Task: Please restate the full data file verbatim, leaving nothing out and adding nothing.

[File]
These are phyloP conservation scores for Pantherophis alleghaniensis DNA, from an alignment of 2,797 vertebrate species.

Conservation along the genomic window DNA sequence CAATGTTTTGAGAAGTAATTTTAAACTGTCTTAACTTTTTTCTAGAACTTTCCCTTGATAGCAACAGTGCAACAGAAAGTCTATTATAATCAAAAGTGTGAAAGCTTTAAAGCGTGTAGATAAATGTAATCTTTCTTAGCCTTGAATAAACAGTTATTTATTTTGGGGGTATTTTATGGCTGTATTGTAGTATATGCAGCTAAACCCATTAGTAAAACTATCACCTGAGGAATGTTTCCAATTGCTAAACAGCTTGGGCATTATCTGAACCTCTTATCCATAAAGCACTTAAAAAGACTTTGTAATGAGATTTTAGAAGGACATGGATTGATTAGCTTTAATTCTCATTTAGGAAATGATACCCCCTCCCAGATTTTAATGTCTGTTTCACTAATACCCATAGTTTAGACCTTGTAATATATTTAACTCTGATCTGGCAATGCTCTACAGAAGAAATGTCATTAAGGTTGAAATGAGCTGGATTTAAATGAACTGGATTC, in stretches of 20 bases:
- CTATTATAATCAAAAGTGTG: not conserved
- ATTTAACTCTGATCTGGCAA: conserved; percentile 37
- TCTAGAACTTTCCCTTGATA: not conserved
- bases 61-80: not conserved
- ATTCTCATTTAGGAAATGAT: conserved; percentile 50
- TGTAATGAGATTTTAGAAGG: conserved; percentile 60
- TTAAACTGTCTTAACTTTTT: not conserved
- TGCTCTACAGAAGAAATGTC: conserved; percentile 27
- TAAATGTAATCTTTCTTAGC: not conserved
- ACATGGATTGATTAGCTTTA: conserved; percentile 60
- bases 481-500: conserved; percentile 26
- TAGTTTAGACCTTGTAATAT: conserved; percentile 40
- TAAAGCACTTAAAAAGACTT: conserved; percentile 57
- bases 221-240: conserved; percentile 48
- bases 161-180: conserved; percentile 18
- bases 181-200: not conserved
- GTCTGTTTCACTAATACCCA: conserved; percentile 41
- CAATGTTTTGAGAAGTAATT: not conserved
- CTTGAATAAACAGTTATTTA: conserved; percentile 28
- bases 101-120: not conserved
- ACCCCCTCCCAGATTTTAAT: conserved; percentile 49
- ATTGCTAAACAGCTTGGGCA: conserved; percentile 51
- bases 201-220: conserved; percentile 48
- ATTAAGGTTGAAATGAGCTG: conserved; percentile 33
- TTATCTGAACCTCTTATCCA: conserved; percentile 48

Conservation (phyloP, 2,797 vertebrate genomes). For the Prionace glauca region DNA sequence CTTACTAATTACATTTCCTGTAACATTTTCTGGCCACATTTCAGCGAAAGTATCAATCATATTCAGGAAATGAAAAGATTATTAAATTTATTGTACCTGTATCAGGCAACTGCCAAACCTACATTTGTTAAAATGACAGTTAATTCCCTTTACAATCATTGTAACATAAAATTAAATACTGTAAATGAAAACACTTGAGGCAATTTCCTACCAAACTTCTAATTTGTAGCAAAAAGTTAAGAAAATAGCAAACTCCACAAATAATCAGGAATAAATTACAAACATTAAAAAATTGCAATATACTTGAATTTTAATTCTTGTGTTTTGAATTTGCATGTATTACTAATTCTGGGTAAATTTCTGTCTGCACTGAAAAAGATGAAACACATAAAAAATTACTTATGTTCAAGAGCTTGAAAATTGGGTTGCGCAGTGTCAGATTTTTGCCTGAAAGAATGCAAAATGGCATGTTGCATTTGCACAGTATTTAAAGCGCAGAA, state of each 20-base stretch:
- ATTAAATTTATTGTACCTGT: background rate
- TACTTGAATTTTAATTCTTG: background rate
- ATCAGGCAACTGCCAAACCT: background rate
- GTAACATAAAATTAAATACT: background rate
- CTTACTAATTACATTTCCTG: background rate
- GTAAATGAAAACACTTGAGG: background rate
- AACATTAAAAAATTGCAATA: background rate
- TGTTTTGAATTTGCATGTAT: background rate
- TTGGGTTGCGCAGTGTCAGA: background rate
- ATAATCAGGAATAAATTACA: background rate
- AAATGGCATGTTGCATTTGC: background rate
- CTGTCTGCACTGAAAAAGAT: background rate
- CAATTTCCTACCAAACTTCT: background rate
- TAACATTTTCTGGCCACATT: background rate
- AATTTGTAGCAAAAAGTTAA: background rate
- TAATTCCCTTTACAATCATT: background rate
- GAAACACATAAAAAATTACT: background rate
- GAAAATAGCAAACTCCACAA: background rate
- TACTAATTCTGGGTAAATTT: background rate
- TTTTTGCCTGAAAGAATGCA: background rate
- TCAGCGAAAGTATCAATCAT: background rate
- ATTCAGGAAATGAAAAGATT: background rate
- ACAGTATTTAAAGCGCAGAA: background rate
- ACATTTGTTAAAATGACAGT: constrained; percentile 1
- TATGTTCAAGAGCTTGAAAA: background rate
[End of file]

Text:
These are phyloP conservation scores for Pantherophis alleghaniensis DNA, from an alignment of 2,797 vertebrate species.

Conservation along the genomic window DNA sequence CAATGTTTTGAGAAGTAATTTTAAACTGTCTTAACTTTTTTCTAGAACTTTCCCTTGATAGCAACAGTGCAACAGAAAGTCTATTATAATCAAAAGTGTGAAAGCTTTAAAGCGTGTAGATAAATGTAATCTTTCTTAGCCTTGAATAAACAGTTATTTATTTTGGGGGTATTTTATGGCTGTATTGTAGTATATGCAGCTAAACCCATTAGTAAAACTATCACCTGAGGAATGTTTCCAATTGCTAAACAGCTTGGGCATTATCTGAACCTCTTATCCATAAAGCACTTAAAAAGACTTTGTAATGAGATTTTAGAAGGACATGGATTGATTAGCTTTAATTCTCATTTAGGAAATGATACCCCCTCCCAGATTTTAATGTCTGTTTCACTAATACCCATAGTTTAGACCTTGTAATATATTTAACTCTGATCTGGCAATGCTCTACAGAAGAAATGTCATTAAGGTTGAAATGAGCTGGATTTAAATGAACTGGATTC, in stretches of 20 bases:
- CTATTATAATCAAAAGTGTG: not conserved
- ATTTAACTCTGATCTGGCAA: conserved; percentile 37
- TCTAGAACTTTCCCTTGATA: not conserved
- bases 61-80: not conserved
- ATTCTCATTTAGGAAATGAT: conserved; percentile 50
- TGTAATGAGATTTTAGAAGG: conserved; percentile 60
- TTAAACTGTCTTAACTTTTT: not conserved
- TGCTCTACAGAAGAAATGTC: conserved; percentile 27
- TAAATGTAATCTTTCTTAGC: not conserved
- ACATGGATTGATTAGCTTTA: conserved; percentile 60
- bases 481-500: conserved; percentile 26
- TAGTTTAGACCTTGTAATAT: conserved; percentile 40
- TAAAGCACTTAAAAAGACTT: conserved; percentile 57
- bases 221-240: conserved; percentile 48
- bases 161-180: conserved; percentile 18
- bases 181-200: not conserved
- GTCTGTTTCACTAATACCCA: conserved; percentile 41
- CAATGTTTTGAGAAGTAATT: not conserved
- CTTGAATAAACAGTTATTTA: conserved; percentile 28
- bases 101-120: not conserved
- ACCCCCTCCCAGATTTTAAT: conserved; percentile 49
- ATTGCTAAACAGCTTGGGCA: conserved; percentile 51
- bases 201-220: conserved; percentile 48
- ATTAAGGTTGAAATGAGCTG: conserved; percentile 33
- TTATCTGAACCTCTTATCCA: conserved; percentile 48

Conservation (phyloP, 2,797 vertebrate genomes). For the Prionace glauca region DNA sequence CTTACTAATTACATTTCCTGTAACATTTTCTGGCCACATTTCAGCGAAAGTATCAATCATATTCAGGAAATGAAAAGATTATTAAATTTATTGTACCTGTATCAGGCAACTGCCAAACCTACATTTGTTAAAATGACAGTTAATTCCCTTTACAATCATTGTAACATAAAATTAAATACTGTAAATGAAAACACTTGAGGCAATTTCCTACCAAACTTCTAATTTGTAGCAAAAAGTTAAGAAAATAGCAAACTCCACAAATAATCAGGAATAAATTACAAACATTAAAAAATTGCAATATACTTGAATTTTAATTCTTGTGTTTTGAATTTGCATGTATTACTAATTCTGGGTAAATTTCTGTCTGCACTGAAAAAGATGAAACACATAAAAAATTACTTATGTTCAAGAGCTTGAAAATTGGGTTGCGCAGTGTCAGATTTTTGCCTGAAAGAATGCAAAATGGCATGTTGCATTTGCACAGTATTTAAAGCGCAGAA, state of each 20-base stretch:
- ATTAAATTTATTGTACCTGT: background rate
- TACTTGAATTTTAATTCTTG: background rate
- ATCAGGCAACTGCCAAACCT: background rate
- GTAACATAAAATTAAATACT: background rate
- CTTACTAATTACATTTCCTG: background rate
- GTAAATGAAAACACTTGAGG: background rate
- AACATTAAAAAATTGCAATA: background rate
- TGTTTTGAATTTGCATGTAT: background rate
- TTGGGTTGCGCAGTGTCAGA: background rate
- ATAATCAGGAATAAATTACA: background rate
- AAATGGCATGTTGCATTTGC: background rate
- CTGTCTGCACTGAAAAAGAT: background rate
- CAATTTCCTACCAAACTTCT: background rate
- TAACATTTTCTGGCCACATT: background rate
- AATTTGTAGCAAAAAGTTAA: background rate
- TAATTCCCTTTACAATCATT: background rate
- GAAACACATAAAAAATTACT: background rate
- GAAAATAGCAAACTCCACAA: background rate
- TACTAATTCTGGGTAAATTT: background rate
- TTTTTGCCTGAAAGAATGCA: background rate
- TCAGCGAAAGTATCAATCAT: background rate
- ATTCAGGAAATGAAAAGATT: background rate
- ACAGTATTTAAAGCGCAGAA: background rate
- ACATTTGTTAAAATGACAGT: constrained; percentile 1
- TATGTTCAAGAGCTTGAAAA: background rate